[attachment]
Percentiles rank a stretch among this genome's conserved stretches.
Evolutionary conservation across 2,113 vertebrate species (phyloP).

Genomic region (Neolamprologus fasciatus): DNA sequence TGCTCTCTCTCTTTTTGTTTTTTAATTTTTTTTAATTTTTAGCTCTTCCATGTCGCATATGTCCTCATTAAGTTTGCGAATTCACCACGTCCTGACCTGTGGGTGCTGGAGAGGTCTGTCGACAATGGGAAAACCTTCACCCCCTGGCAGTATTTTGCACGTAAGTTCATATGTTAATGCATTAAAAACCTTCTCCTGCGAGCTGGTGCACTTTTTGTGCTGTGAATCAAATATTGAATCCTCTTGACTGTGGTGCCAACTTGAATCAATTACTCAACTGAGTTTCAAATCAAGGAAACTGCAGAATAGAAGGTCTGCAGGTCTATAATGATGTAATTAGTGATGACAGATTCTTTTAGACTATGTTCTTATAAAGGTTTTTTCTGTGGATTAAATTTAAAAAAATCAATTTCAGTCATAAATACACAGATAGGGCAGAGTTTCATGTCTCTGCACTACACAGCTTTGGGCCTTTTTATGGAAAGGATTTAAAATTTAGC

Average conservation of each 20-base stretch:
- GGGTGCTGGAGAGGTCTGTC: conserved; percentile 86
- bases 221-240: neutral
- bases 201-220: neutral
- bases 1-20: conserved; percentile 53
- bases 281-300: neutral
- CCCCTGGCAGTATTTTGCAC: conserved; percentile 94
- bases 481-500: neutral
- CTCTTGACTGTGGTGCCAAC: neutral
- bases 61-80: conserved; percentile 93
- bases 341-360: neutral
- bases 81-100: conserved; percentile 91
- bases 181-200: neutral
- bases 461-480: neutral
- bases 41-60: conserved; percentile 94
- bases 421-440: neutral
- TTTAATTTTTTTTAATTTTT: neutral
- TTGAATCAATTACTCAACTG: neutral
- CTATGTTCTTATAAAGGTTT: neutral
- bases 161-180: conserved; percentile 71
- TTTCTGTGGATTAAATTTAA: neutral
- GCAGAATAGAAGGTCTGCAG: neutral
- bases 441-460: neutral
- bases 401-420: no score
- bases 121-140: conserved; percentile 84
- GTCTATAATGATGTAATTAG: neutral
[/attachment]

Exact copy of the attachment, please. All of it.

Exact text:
Percentiles rank a stretch among this genome's conserved stretches.
Evolutionary conservation across 2,113 vertebrate species (phyloP).

Genomic region (Neolamprologus fasciatus): DNA sequence TGCTCTCTCTCTTTTTGTTTTTTAATTTTTTTTAATTTTTAGCTCTTCCATGTCGCATATGTCCTCATTAAGTTTGCGAATTCACCACGTCCTGACCTGTGGGTGCTGGAGAGGTCTGTCGACAATGGGAAAACCTTCACCCCCTGGCAGTATTTTGCACGTAAGTTCATATGTTAATGCATTAAAAACCTTCTCCTGCGAGCTGGTGCACTTTTTGTGCTGTGAATCAAATATTGAATCCTCTTGACTGTGGTGCCAACTTGAATCAATTACTCAACTGAGTTTCAAATCAAGGAAACTGCAGAATAGAAGGTCTGCAGGTCTATAATGATGTAATTAGTGATGACAGATTCTTTTAGACTATGTTCTTATAAAGGTTTTTTCTGTGGATTAAATTTAAAAAAATCAATTTCAGTCATAAATACACAGATAGGGCAGAGTTTCATGTCTCTGCACTACACAGCTTTGGGCCTTTTTATGGAAAGGATTTAAAATTTAGC

Average conservation of each 20-base stretch:
- GGGTGCTGGAGAGGTCTGTC: conserved; percentile 86
- bases 221-240: neutral
- bases 201-220: neutral
- bases 1-20: conserved; percentile 53
- bases 281-300: neutral
- CCCCTGGCAGTATTTTGCAC: conserved; percentile 94
- bases 481-500: neutral
- CTCTTGACTGTGGTGCCAAC: neutral
- bases 61-80: conserved; percentile 93
- bases 341-360: neutral
- bases 81-100: conserved; percentile 91
- bases 181-200: neutral
- bases 461-480: neutral
- bases 41-60: conserved; percentile 94
- bases 421-440: neutral
- TTTAATTTTTTTTAATTTTT: neutral
- TTGAATCAATTACTCAACTG: neutral
- CTATGTTCTTATAAAGGTTT: neutral
- bases 161-180: conserved; percentile 71
- TTTCTGTGGATTAAATTTAA: neutral
- GCAGAATAGAAGGTCTGCAG: neutral
- bases 441-460: neutral
- bases 401-420: no score
- bases 121-140: conserved; percentile 84
- GTCTATAATGATGTAATTAG: neutral